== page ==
Brian Cooper looks at why 'digitals' are different - 22/12/10
The advances in servo technology haven’t really caused much excitement among modellers, have they? We’ve just taken for granted the servos’ steadily increasing rotational speeds and torque, and accepted that their increasing cost is the price of progress and reliability. Once we’ve paid our money, you might almost say, it’s been a case of fit, forget, and fly. And, because conventional analogue servos are so reliable, when most modellers think of digital servos - if they think about digital servos at all, that is - they only do so in terms of their relative expense rather than their advantages.
There are advantages, however, and with the introduction of the S3152, Futaba has made them much more affordable. The ‘thirty-one fifty-two’ is a high torque servo that combines robust, well-engineered nylon gears and a ball-bearing output shaft with more performance than many analogue servos with higher torque ratings - all in a standard-size unit that can be bought for around £20.
SO FAST IT HERTZ
How’s it done? Well, the S3152 uses a digital amplifier, so that unlike an analogue servo, whose motor is supplied with voltage at 50 cycles per second (50Hz), the voltage in a digital servo is supplied at 300Hz. In crude terms, the magnetic field in a digital servo gives the rotor a full-voltage ‘push’ six times more often than does the field in an analogue servo. The net result is to make the motor more responsive to small or momentary control inputs, and - because the increased frequency means that the voltage reaches its peak more quickly - more powerful.
Run an analogue servo alongside an equally rated digital unit and you can see this difference immediately. A quick flick of the sticks will produce hardly any response in the analogue servo before the stick centres itself again. The digital servo, on the other hand, will mirror the travel of the stick precisely. Similarly, if you hold the output arms of the servos with your fingers, you’ll feel just how much more immediately the digital unit delivers its torque: it’s so fast it hurts.
These benefits become even more obvious when you actually apply them to a model, of course. Take my Magic Formula 3D, for instance - a model with large control surfaces and large throws that get used to the full. I’d been using Futaba’s 9001 coreless servos which, at 6V are nominally faster (in a no-load condition, at least) and torquier than the 4.8V S3152s. When I converted to the new digital servos, however - an easy job because they’re the same size - the theory went out of the window. The controls felt much more powerful and precise, and if the model felt lively before, the ‘new kids’ made it positively hyperactive!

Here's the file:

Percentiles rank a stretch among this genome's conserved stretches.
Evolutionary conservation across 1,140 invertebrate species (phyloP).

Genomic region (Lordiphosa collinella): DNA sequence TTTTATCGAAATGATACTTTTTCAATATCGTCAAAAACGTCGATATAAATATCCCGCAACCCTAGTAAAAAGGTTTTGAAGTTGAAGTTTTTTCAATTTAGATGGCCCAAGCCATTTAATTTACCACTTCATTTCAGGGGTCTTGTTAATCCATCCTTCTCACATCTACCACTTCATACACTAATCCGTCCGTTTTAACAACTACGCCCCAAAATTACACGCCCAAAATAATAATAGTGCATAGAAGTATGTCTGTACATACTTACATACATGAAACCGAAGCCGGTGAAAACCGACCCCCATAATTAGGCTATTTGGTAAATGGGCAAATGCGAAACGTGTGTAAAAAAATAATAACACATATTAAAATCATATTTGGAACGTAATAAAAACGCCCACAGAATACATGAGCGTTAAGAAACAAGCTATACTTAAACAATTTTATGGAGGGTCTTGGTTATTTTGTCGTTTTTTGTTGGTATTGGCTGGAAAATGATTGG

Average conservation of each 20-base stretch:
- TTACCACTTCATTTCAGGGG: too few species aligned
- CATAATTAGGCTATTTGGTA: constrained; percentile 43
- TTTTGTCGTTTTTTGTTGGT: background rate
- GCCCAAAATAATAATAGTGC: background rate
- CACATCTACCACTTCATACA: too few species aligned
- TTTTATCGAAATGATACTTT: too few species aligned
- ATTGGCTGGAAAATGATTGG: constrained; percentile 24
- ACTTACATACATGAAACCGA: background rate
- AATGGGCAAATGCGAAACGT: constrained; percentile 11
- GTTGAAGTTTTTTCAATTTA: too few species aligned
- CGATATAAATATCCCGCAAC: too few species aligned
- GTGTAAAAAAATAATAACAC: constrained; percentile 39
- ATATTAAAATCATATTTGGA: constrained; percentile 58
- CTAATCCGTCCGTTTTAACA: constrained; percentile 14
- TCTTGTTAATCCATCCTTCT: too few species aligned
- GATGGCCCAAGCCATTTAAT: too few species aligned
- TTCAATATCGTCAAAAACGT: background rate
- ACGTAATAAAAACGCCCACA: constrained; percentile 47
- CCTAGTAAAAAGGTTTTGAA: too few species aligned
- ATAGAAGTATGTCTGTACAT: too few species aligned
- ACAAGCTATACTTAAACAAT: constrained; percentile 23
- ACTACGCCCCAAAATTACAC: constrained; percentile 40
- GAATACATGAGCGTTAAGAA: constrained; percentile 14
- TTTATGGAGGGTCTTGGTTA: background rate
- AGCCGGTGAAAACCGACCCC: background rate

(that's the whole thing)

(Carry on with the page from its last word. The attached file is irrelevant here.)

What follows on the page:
As you’d expect, there’s a price to pay for this sort of performance, and in the case of these digital servos the cost is current consumption. This will mean digging into your pocket to buy not only a higher capacity battery pack but, if you don’t already have one, a good battery monitor.
Obviously, not all models need the extra performance of these servos. It would be pointless, for example, to install them in a trainer. If you’re flying anything that calls for more authority than is delivered by a common-all-garden servo, however, then these digital units combine accuracy and power at a price that makes them an attractive alternative to analogue jobs. So, will I be putting the 9001s back in the Magic Formula? You must be joking - these digitals are staying put!
Name: S3152 digital servo
UK distributor: Ripmax Plc.
Typical price: £17 (Dec 2010)
Speed: 0.22 sec / 60° at 4.8V
Torque: 5.0 Kg/cm at 4.8V
Weight: 1.5oz (63g)
Length: 1.6'' (41mm)
Width: 0.8'' (20mm)
Height: 1.5'' (38mm)
Want the latest issue of RCM&E? Use our magazine locator link to find your nearest stockist!